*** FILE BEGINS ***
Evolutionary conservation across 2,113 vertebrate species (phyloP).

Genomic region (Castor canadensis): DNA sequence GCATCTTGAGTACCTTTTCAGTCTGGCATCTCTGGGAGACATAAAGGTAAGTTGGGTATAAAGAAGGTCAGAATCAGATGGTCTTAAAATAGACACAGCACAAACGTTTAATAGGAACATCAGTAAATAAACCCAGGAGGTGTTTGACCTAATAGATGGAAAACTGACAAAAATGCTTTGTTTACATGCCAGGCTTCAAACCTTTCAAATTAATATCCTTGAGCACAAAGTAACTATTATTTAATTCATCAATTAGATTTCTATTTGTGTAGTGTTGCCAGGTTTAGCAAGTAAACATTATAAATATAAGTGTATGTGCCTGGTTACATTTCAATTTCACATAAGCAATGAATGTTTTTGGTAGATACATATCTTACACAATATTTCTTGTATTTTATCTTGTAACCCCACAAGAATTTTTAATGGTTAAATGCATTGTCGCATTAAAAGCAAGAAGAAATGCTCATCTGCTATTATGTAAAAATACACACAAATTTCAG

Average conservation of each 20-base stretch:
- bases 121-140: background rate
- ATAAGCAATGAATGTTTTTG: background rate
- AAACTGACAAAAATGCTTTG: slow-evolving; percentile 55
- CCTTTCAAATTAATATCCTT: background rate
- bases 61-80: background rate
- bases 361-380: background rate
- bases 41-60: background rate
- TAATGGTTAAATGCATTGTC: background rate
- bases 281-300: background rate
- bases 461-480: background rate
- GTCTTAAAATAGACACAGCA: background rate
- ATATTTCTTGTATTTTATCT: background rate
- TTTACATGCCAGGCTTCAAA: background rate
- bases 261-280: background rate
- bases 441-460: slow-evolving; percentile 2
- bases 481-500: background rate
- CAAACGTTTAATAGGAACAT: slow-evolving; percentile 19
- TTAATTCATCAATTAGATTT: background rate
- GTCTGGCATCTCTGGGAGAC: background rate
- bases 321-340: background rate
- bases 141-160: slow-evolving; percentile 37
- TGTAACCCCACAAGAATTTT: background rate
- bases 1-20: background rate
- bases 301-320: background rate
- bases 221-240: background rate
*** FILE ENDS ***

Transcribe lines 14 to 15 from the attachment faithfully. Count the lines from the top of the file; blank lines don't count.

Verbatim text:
- GTCTTAAAATAGACACAGCA: background rate
- ATATTTCTTGTATTTTATCT: background rate